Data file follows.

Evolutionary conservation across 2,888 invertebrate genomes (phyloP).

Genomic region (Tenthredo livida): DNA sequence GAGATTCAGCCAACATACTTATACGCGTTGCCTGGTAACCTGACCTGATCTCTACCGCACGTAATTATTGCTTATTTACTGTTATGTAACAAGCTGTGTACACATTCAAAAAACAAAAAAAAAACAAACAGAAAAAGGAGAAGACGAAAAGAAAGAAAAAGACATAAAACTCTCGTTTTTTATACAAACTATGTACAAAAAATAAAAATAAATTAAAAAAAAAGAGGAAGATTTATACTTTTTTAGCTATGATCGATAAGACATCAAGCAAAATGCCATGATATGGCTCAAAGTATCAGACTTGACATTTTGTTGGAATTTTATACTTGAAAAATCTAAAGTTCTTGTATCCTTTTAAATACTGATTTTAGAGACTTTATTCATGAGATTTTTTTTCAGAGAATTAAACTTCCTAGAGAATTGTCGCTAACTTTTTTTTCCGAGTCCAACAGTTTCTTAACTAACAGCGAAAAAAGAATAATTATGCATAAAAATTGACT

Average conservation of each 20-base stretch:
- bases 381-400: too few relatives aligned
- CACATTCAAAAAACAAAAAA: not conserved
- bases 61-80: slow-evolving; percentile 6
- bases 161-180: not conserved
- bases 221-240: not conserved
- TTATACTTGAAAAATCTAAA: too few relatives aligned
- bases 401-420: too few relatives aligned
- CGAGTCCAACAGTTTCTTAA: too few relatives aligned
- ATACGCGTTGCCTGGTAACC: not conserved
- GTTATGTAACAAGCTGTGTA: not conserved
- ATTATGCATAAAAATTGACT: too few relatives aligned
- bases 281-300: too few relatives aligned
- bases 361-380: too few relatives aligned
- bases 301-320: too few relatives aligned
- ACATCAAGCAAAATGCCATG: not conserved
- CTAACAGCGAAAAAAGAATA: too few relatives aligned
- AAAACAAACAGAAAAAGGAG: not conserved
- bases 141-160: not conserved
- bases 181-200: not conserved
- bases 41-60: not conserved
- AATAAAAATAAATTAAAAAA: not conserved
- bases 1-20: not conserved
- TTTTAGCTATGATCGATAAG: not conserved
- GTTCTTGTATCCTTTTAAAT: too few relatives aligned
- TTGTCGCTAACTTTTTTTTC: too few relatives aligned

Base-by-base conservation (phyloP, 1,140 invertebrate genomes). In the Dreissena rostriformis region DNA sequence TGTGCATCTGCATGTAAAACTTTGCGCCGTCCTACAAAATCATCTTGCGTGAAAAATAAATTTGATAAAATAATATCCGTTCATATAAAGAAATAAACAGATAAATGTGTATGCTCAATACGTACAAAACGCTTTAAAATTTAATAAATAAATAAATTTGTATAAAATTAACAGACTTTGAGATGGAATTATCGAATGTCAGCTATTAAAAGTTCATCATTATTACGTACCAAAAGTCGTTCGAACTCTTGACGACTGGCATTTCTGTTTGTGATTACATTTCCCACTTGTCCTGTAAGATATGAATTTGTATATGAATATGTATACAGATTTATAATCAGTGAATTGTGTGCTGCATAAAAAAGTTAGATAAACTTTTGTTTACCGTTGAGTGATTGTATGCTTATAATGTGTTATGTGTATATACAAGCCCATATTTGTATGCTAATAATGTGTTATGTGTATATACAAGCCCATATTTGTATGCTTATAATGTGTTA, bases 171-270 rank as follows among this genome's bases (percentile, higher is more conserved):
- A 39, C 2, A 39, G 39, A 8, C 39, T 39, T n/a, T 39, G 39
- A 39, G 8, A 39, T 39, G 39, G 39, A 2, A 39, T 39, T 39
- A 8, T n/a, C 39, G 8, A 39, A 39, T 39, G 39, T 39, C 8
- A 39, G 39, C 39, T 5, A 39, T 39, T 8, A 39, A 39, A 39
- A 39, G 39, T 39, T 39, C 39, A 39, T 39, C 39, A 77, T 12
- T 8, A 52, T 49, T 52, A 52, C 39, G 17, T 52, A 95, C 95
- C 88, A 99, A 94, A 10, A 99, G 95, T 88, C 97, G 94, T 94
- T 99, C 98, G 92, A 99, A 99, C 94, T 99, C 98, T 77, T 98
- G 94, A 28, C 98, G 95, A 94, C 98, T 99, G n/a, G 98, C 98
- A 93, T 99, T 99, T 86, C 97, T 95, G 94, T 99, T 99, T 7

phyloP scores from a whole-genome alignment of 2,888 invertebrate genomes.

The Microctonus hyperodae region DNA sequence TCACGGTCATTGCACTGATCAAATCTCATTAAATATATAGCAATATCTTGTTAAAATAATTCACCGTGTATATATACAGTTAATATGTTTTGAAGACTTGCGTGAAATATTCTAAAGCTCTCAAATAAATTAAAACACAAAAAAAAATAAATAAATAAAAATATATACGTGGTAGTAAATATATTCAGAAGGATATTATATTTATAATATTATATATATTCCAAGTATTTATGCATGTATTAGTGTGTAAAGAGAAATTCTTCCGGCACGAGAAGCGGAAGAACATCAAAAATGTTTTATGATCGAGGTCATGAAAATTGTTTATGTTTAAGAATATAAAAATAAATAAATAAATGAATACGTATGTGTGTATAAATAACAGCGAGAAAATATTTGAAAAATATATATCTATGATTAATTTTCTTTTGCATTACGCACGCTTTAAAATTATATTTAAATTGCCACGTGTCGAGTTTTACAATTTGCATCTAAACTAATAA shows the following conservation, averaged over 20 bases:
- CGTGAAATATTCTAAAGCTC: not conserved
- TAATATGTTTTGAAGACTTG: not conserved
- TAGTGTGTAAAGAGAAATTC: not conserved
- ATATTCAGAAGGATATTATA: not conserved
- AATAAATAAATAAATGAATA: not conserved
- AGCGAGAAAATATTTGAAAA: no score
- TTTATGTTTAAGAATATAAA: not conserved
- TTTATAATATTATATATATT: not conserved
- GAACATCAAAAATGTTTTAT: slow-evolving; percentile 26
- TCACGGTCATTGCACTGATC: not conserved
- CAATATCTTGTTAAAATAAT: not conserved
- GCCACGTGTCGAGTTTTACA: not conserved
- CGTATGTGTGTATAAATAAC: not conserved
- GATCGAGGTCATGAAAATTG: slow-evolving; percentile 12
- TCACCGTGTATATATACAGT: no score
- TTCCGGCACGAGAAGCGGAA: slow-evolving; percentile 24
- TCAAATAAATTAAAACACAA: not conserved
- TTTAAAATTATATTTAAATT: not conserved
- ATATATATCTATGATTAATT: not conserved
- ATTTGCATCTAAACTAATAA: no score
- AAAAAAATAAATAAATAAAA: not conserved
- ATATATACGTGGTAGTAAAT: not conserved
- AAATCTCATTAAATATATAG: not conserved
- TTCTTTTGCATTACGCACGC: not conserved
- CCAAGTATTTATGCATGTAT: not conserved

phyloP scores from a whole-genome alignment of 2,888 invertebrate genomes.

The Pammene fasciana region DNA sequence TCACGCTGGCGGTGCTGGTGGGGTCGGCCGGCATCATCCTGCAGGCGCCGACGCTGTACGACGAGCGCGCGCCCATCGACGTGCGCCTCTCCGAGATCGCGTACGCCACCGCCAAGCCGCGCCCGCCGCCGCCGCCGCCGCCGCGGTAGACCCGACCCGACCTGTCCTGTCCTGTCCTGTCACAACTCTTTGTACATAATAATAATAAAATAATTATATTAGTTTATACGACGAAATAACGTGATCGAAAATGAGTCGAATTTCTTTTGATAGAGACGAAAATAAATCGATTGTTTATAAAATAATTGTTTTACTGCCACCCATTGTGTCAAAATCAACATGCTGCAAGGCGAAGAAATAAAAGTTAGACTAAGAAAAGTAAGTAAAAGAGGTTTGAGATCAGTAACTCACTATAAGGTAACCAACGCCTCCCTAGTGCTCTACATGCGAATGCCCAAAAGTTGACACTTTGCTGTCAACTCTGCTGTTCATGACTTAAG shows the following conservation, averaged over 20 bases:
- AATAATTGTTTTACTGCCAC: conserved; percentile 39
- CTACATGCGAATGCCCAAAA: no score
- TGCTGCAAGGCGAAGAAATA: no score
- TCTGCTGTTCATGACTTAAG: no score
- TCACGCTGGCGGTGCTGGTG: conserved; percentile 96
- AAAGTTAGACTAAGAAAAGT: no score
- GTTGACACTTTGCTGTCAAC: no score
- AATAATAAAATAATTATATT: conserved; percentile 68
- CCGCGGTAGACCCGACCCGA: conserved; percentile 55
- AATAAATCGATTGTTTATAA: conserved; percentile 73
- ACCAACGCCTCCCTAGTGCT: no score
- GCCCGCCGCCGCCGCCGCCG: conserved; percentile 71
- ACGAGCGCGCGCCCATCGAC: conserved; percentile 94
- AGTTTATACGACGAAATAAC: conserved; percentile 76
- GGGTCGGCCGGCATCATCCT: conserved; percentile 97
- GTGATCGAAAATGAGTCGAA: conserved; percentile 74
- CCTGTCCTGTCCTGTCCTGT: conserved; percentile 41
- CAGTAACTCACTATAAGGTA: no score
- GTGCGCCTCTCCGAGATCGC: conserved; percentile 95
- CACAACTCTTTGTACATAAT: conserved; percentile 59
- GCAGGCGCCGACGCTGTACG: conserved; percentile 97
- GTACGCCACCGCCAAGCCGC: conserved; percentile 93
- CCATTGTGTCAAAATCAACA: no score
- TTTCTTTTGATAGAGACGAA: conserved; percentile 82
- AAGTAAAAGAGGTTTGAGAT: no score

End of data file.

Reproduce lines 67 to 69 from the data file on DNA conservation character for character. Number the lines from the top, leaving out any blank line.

phyloP scores from a whole-genome alignment of 2,888 invertebrate genomes.

The Pammene fasciana region DNA sequence TCACGCTGGCGGTGCTGGTGGGGTCGGCCGGCATCATCCTGCAGGCGCCGACGCTGTACGACGAGCGCGCGCCCATCGACGTGCGCCTCTCCGAGATCGCGTACGCCACCGCCAAGCCGCGCCCGCCGCCGCCGCCGCCGCCGCGGTAGACCCGACCCGACCTGTCCTGTCCTGTCCTGTCACAACTCTTTGTACATAATAATAATAAAATAATTATATTAGTTTATACGACGAAATAACGTGATCGAAAATGAGTCGAATTTCTTTTGATAGAGACGAAAATAAATCGATTGTTTATAAAATAATTGTTTTACTGCCACCCATTGTGTCAAAATCAACATGCTGCAAGGCGAAGAAATAAAAGTTAGACTAAGAAAAGTAAGTAAAAGAGGTTTGAGATCAGTAACTCACTATAAGGTAACCAACGCCTCCCTAGTGCTCTACATGCGAATGCCCAAAAGTTGACACTTTGCTGTCAACTCTGCTGTTCATGACTTAAG shows the following conservation, averaged over 20 bases:
- AATAATTGTTTTACTGCCAC: conserved; percentile 39